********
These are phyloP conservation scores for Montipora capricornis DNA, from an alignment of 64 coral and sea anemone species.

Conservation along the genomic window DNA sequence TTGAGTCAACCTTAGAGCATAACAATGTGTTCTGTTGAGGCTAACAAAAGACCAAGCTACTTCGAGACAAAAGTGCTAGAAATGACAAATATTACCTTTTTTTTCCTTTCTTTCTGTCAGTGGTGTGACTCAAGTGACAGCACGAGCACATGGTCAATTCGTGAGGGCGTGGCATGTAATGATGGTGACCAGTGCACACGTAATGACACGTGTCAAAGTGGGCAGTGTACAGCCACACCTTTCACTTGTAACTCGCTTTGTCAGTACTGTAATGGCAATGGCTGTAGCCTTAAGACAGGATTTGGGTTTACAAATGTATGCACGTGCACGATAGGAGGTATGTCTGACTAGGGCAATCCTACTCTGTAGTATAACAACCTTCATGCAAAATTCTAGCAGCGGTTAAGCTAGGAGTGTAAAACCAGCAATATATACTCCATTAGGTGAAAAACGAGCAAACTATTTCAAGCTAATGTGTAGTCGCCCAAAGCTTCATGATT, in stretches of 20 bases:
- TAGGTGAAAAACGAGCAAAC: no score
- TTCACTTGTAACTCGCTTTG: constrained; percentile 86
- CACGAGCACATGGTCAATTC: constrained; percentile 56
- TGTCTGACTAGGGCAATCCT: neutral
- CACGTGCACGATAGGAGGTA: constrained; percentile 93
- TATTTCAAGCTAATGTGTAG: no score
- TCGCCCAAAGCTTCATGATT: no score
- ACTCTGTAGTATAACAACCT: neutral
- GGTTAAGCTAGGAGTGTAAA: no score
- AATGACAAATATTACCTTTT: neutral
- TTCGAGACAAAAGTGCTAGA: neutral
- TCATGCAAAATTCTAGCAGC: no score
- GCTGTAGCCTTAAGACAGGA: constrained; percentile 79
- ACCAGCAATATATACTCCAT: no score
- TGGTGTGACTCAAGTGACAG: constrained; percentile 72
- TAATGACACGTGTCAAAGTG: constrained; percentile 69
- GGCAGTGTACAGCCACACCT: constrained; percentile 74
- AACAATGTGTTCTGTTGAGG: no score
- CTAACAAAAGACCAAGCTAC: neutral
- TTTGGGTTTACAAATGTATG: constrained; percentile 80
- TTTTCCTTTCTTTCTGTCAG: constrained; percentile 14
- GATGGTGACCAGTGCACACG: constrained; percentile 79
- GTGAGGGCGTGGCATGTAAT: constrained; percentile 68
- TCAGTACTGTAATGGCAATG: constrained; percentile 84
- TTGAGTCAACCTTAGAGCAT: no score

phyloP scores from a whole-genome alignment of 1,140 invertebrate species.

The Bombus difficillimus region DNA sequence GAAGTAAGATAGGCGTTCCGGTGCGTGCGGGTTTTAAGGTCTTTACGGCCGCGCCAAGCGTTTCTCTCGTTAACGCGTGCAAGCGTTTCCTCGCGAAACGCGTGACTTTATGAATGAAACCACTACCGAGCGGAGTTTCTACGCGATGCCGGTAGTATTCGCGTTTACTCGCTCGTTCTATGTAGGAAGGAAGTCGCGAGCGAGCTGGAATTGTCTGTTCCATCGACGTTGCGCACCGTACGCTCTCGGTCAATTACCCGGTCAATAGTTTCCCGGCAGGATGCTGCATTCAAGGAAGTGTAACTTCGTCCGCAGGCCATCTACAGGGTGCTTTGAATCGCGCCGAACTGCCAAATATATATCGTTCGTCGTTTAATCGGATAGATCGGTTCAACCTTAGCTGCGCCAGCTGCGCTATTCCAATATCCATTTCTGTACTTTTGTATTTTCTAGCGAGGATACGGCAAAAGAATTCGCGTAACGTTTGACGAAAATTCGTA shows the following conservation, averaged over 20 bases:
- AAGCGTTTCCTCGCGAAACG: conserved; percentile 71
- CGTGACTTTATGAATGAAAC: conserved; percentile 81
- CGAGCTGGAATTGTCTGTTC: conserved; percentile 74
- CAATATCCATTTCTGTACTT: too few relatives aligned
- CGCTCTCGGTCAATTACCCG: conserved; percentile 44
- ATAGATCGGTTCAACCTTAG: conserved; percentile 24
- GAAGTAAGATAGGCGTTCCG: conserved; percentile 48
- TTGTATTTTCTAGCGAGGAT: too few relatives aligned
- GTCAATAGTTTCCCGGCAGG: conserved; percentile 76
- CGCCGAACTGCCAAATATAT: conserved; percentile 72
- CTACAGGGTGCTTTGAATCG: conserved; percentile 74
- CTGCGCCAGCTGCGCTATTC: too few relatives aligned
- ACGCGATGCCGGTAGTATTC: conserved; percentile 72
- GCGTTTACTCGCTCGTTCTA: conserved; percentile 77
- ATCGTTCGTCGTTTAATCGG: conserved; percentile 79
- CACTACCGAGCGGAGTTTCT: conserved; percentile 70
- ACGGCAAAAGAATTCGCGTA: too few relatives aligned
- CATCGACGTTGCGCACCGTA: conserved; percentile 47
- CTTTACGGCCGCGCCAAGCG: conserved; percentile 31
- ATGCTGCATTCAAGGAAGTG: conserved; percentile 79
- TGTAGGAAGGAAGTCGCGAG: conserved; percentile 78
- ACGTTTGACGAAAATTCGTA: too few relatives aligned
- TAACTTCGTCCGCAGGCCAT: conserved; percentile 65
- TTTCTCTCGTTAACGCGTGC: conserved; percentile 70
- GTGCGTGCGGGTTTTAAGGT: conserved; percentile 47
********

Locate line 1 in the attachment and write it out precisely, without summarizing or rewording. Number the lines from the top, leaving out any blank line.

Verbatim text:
These are phyloP conservation scores for Montipora capricornis DNA, from an alignment of 64 coral and sea anemone species.